Meet Luxury Logico — the machine-obsessed art collective
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Walking into the studio of the Luxury Logico art collective, a former theatre space, is disorientating. Around a dozen staff and technicians stand around; lights blink from intriguing-looking installations on the walls.
To say the artists are fascinated by machines is understating it. One of their biggest works, “City of Sunshine”, consisted of 300 recycled desk lamps which they interwove with an array of LED lightbulbs, programmed to flicker like the rays of the sun. To mark the Universiade sporting event in 2017, they crafted a large Olympic-style “mechanical flame cauldron” that referenced traditional bamboo-weaving design.
The following year, in the city of Taichung, they came up with perhaps their most ambitious project yet: “The Sound of Blooming”, a 15-metre-high spherical installation made up of 697 mechanical petals that stretched and flexed as viewers stood or lay beneath. Resembling a vast, red geodesic dome, it took eight months to create and involved more than 10 local companies. “Culture and technology shouldn’t be opposing forces,” says Chang Geng-hwa, the group’s current leader.
Originally they were two separate groups comprising four 1980s kids: Luxury Brothers — the twins Chang Keng-hau and Chang Geng-hwa — and Logico, made up Chen Chih-chien and Lin Kun-ying. Then, in 2010, they decided to pool their assorted talents in mechanics, computing, music, design, video, photography and lighting, and form a new collective. Although Keng-hau died in 2018, the group continue, and are marking their 10th anniversary with a series of mechanical installations at Taipei Dangdai, their debut at the fair.
Drawing inspiration from the environment as well as science fiction, they liken the group to Transformers — modular toys that can be folded and rebuilt in a new shape. As Chang Geng-hwa puts it, “Art is communication, solving problems. It is a tool and an interface.”
Though their art is often mechanical or high-tech, it is anything but bloodless. It’s notable that a number of projects feature light, or directly reference the sun and the natural world. In Manchester in 2014 they erected a large outdoor light installation entitled “Solar”, an array of illuminated lamps placed on a lattice of scaffolding. Similar projects have since appeared in Hong Kong and Taipei. According to Chen Chih-chien, “Our work questions the function of technology — whether it can be a solution, or whether it simply creates more problems. It’s a mission, perhaps a life-long one.”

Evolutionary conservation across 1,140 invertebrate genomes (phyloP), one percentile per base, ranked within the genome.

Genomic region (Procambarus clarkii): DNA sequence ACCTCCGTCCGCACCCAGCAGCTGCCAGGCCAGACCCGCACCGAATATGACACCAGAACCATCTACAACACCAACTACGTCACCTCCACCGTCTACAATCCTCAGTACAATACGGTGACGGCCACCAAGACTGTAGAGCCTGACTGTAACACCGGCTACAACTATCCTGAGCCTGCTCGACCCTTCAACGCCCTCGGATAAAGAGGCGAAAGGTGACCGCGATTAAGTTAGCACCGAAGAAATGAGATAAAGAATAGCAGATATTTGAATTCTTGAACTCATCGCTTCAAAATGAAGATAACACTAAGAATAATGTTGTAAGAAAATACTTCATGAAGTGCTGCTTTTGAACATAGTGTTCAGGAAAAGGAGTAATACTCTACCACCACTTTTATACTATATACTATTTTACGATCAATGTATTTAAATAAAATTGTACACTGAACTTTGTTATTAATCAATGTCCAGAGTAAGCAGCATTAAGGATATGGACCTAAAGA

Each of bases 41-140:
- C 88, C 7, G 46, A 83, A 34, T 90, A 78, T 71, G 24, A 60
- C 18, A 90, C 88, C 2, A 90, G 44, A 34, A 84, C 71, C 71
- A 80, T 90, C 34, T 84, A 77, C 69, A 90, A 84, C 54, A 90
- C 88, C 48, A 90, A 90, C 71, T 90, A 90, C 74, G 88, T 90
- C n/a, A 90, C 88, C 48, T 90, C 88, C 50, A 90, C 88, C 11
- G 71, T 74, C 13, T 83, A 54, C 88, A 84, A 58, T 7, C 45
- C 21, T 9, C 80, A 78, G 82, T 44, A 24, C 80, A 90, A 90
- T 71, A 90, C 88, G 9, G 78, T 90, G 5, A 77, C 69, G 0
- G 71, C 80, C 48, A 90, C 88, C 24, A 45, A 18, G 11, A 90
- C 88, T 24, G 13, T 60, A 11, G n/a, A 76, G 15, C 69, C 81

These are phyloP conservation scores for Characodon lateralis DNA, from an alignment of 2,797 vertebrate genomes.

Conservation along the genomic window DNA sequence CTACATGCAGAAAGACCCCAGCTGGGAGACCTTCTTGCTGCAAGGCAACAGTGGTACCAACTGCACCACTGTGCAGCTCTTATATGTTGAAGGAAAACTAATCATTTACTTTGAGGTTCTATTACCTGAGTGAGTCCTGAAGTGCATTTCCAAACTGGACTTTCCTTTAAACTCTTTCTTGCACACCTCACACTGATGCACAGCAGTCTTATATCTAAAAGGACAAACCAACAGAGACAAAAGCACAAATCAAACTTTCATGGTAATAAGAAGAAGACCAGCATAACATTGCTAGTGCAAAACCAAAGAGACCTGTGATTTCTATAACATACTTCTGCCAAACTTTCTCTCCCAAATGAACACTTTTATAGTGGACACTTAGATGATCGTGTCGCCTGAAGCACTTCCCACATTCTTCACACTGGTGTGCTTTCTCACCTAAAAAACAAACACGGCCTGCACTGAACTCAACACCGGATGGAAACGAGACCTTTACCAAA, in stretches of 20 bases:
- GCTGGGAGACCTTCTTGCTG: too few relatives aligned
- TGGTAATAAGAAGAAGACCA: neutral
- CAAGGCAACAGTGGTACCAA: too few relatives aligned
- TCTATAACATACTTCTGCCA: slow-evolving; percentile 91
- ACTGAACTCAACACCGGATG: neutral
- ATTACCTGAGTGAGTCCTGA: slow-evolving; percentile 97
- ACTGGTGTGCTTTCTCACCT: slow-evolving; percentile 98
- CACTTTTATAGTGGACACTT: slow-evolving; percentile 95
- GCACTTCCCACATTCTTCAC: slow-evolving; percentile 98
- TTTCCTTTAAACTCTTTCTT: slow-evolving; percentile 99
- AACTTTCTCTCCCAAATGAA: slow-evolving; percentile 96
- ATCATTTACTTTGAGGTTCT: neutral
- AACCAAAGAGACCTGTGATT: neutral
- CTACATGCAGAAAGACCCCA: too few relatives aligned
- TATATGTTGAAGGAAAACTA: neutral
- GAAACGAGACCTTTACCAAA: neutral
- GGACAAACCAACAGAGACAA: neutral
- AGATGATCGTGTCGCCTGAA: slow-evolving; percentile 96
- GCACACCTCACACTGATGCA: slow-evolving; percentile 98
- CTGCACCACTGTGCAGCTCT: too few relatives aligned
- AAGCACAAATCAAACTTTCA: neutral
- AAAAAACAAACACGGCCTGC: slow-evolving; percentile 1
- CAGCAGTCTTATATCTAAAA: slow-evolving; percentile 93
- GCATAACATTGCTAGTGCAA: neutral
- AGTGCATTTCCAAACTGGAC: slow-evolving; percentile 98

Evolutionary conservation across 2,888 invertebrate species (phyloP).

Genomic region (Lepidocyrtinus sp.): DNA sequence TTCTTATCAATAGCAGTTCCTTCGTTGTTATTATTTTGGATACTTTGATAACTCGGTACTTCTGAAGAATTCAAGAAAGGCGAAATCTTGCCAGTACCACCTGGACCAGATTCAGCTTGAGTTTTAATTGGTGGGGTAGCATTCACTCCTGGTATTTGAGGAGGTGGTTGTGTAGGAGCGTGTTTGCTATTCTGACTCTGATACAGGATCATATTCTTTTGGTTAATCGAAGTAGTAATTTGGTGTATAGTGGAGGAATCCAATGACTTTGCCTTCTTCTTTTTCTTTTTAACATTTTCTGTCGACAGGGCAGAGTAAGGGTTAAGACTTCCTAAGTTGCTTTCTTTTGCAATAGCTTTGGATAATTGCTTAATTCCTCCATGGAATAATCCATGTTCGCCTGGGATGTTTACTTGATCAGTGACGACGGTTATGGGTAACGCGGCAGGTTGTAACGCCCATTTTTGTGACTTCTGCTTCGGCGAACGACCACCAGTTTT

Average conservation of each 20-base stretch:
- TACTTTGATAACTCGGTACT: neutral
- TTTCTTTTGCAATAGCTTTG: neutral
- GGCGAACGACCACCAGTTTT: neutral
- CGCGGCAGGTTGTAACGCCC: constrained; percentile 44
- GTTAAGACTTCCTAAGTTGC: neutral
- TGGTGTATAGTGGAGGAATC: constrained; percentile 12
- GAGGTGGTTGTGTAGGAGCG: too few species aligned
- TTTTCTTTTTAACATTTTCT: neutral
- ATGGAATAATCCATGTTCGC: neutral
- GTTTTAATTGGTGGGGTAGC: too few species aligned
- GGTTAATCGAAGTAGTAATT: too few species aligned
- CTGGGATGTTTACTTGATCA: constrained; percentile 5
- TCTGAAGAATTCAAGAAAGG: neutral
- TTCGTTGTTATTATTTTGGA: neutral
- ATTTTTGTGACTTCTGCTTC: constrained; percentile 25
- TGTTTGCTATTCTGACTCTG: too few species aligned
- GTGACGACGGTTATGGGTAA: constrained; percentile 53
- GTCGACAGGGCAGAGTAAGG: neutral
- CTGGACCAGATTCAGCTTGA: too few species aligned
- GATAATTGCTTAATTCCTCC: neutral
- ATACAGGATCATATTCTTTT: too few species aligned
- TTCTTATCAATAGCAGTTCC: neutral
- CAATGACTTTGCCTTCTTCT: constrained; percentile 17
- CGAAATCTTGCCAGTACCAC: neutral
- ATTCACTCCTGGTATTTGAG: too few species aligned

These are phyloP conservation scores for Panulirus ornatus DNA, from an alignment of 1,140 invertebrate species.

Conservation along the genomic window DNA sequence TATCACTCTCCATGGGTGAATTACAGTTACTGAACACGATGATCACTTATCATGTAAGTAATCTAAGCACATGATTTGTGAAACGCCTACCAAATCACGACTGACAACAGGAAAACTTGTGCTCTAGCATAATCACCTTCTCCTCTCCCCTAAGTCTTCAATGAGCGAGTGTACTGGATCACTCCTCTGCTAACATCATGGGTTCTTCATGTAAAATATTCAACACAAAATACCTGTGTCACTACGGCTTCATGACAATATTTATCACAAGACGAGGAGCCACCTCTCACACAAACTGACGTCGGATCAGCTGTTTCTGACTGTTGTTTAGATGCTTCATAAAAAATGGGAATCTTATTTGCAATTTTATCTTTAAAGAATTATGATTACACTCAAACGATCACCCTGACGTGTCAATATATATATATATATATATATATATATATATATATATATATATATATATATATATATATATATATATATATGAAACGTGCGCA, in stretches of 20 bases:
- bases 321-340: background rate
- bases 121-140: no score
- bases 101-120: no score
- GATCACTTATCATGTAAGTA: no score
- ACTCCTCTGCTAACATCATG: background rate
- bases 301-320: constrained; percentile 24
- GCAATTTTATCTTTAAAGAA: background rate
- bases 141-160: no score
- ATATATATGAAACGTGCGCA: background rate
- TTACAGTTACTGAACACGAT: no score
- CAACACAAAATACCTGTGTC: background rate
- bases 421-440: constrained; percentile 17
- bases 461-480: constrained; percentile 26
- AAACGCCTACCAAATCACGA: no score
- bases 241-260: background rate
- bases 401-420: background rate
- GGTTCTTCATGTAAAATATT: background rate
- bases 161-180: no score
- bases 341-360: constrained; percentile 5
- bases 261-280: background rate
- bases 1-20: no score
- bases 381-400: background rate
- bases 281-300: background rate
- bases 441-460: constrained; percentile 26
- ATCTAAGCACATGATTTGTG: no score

The inspiration for “Solar”, which uses recycled glass jars, partly came from reading Liu Cixin’s bestselling Chinese sci-fi trilogy The Three-Body Problem, which dwells on the effects of devastating environmental destruction. “It made us think about the relationship between mankind and the environment,” says Chen Chih-chien. As Chang Geng-hwa puts it: “The balance is ever-changing.”
Working directly with the public has also been a fascination. For the final phase of “City of Sunshine”, the artists distributed pictures of the installation to everyone who had donated lamps, underlining its environmental theme. “We Will Fly No Matter What” (2012) was created with 37,000 primary-school students across Taiwan. The artists and their team spent a year travelling to classrooms across the island, encouraging children to paint pictures, which they then turned into an animated bird. Elsewhere they have collaborated with performance artists and musicians, as well as choreographer Chou Shu-yi and dancers Tien Hsiao-tzu and Lin Yu-ju.
Despite Chang Keng-hau’s death, the group’s enthusiasm for exploring and break new boundaries seems inexhaustible. “It’s a constant struggle to think outside the box,” says Chang Geng-hwa. “Art is not merely an object. It must have impact.”
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